The second line imports the dbatools module. You can also say that the module is loaded. This may well take a few seconds, among other things the official DLLs from Microsoft are loaded to connect to the SQL Server instances. I am generally a friend of importing the required modules right at the beginning of a script. This is usually not necessary, because the module is imported automatically the first time a command from this module is used, but I always see this also as a documentation of the dependencies. This way it is quickly clear to the reader which modules are needed to execute the script. In our specific case, however, it is mandatory to import the module first. Because we want to use a data type – i.e. a class – of the module before using the first command.

In the third line, you must now specify the instances with which you want to perform the first test. Maybe don't take them all at once, but two or three should be enough. I have also chosen different possibilities here, so that you can see what is possible. Basically, you specify the instances exactly as you would in SQL Server Management Studio. If you are not that experienced with PowerShell or programming: [DbaInstance[]] declares the variable $myInstances as an array of elements of the datatype DbaInstance, one of the central datatypes of the module dbatools. For more information, see my article dbatools in detail - What happens when Invoke-DbaQuery is used?.

The fourth line opens a dialog that asks you for the password to access the SQL Server instances. Here, instead of "MyAdminBenutzername", you should of course enter the user name to be used at your site. This can be either a domain account or the name of an SQL Server login. Domain accounts must be specified in the form "DOMAIN\username". As I have already announced: The choice of login only affects the form of the UserName parameter, there are no more differences.

But now a connection please

That was the preliminary work, there were still adjustments to be made. From here on you can take over all lines just like that – but of course you can also adapt them later according to your wishes.

$servers = Connect-DbaInstance -SqlInstance $myInstances -SqlCredential $myAdminCredential

This now establishes a connection to each instance stored in the $myInstances variable, using the credentials contained in $myAdminCredential. This is an exciting point, here it is decided whether you have configured everything correctly. If error messages occur here, you must first analyze them and eliminate the reasons for them. As already mentioned above: If you have problems, please contact us – maybe it is just a small thing.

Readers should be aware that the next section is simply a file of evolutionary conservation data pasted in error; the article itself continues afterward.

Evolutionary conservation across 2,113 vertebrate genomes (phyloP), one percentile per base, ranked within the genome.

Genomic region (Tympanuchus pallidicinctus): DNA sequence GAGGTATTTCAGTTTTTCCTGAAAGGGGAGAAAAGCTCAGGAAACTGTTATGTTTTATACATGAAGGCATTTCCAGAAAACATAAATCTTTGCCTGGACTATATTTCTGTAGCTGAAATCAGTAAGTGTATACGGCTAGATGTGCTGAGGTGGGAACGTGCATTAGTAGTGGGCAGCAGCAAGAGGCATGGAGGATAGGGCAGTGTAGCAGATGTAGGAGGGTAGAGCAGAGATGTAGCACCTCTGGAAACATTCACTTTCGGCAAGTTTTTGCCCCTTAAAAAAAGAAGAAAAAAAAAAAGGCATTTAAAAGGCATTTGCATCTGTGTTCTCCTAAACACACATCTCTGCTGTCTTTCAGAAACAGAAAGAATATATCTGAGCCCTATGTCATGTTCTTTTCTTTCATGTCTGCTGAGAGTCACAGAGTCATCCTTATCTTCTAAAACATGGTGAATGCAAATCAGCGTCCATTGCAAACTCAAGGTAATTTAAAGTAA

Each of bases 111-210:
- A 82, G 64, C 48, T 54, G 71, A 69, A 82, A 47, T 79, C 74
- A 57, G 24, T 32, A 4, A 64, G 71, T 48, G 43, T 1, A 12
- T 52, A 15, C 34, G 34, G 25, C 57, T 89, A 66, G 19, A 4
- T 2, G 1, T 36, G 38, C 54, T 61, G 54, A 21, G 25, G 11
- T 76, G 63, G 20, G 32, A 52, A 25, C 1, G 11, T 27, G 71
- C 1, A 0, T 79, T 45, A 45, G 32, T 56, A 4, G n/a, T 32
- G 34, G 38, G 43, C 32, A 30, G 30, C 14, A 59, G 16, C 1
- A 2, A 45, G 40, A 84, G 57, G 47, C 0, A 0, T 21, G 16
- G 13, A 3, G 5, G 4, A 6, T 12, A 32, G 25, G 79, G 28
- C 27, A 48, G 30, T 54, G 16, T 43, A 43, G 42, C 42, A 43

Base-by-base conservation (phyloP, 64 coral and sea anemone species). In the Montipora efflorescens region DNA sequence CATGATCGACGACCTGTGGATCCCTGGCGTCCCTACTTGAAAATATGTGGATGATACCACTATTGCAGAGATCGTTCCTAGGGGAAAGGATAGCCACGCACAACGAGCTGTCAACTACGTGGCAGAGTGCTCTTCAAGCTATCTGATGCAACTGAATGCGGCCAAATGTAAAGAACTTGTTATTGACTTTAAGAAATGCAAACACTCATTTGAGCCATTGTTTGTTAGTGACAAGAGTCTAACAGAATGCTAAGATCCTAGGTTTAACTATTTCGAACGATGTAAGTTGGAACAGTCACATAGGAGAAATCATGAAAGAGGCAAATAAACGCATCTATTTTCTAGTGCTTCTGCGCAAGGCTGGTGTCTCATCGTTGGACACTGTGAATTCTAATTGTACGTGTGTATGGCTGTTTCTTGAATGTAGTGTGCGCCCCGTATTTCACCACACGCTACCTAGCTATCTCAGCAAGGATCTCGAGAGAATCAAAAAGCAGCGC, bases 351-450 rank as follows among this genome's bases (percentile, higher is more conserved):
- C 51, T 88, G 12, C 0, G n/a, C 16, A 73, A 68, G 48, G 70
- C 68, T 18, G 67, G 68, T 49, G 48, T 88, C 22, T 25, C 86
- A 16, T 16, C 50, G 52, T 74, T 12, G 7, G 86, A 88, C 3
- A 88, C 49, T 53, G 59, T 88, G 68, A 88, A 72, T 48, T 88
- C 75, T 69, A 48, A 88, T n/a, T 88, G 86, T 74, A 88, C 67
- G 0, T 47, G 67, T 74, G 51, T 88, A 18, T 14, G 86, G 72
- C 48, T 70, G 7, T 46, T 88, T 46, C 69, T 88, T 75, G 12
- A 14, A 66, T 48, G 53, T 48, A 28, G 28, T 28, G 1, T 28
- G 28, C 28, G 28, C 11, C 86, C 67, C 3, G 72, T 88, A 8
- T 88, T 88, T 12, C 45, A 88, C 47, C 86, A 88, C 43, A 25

Since I always support the further development of dbatools and am thus often "on the road in the source code", I have partly adopted the naming conventions used there. So internally in the code an opened connection to a SQL Server instance is always stored in a variable with the name $server. Here I added the plural-s, because there are several connections. This way it is also easier later to run all connections one after the other with foreach ($server in $servers) { ... }. However, you can and should find your own naming scheme for the different variables, or adopt the scheme common in your company for working with dbatools as well.

The variable $servers can be used from now on wherever a parameter -SqlInstance queries the instance to be used. The additional specification of the -SqlCredential parameter can be omitted, since the connection has already been established. For background information, please refer to my article dbatools in detail - What happens when Invoke-DbaQuery is used?.

Display central information about the instances

It's time to display some information – that's what we're doing this for, after all. I would like to start with some information about the instances. Everyone is interested in different information, so let me start by showing you how to view the list of possible information.

One more note in advance. You will have to execute the five lines of code mentioned so far every time you want to work with the instances. From now on, all lines of code are always optional, you will only have to execute those that are necessary for your particular task.

$servers | Get-Member 

The command Get-Member lists among others all properties of the passed objects. So feel free to exchange the properties used below for others and learn more about your SQL Server instances.

$servers | Select-Object -Property ComputerName, Name, Product, ProductLevel, ProductUpdateLevel, VersionString, Edition, LoginMode, Collation | Out-GridView 

The command Select-Object takes over objects on the pipeline and passes them to the next command via the next pipeline. The -Property parameter ensures that these objects now only have the specified properties. So if we as database experts imagine a SELECT statement, this is the SELECT clause. So the command is not only called like that, it also works like that.

The command Out-GridView launches another window that may remind you remotely of the output in SQL Server Management Studio. But we have much more possibilities here. At the top you have the option of filtering, which works like a full-text search – just give it a try. Also, by clicking on a column header, you can easily sort by that column in ascending or descending order. Try this in the SQL Server Management Studio...

With this view you can very quickly see if one of the instances is "out of line", i.e. configured differently than the others. I'm not talking about automated testing here, that's not the focus of this article, we need some more PowerShell code for that. I'm concerned here with a quick visual grasp, with contrasting the different instances, with getting to know the instances. Maybe the instances have only recently come under your purview, so this is a good way to get an overview.

Next: Databases and logins

In the dbatools there is a suitable command for every aspect in the SQL Server, I cannot and do not want to present all of them here. Have a look at the documentation and search there for "Get-", that will give you a good overview.

For now, I will introduce you to just two areas, using some new PowerShell code every now and then. Let's start with the databases.

$databases = Get-DbaDatabase -SqlInstance $servers -ExcludeSystem
$databases | Select-Object -Property SqlInstance, Name, Owner, Collation, CompatibilityLevel, RecoveryModel, PageVerify | Out-GridView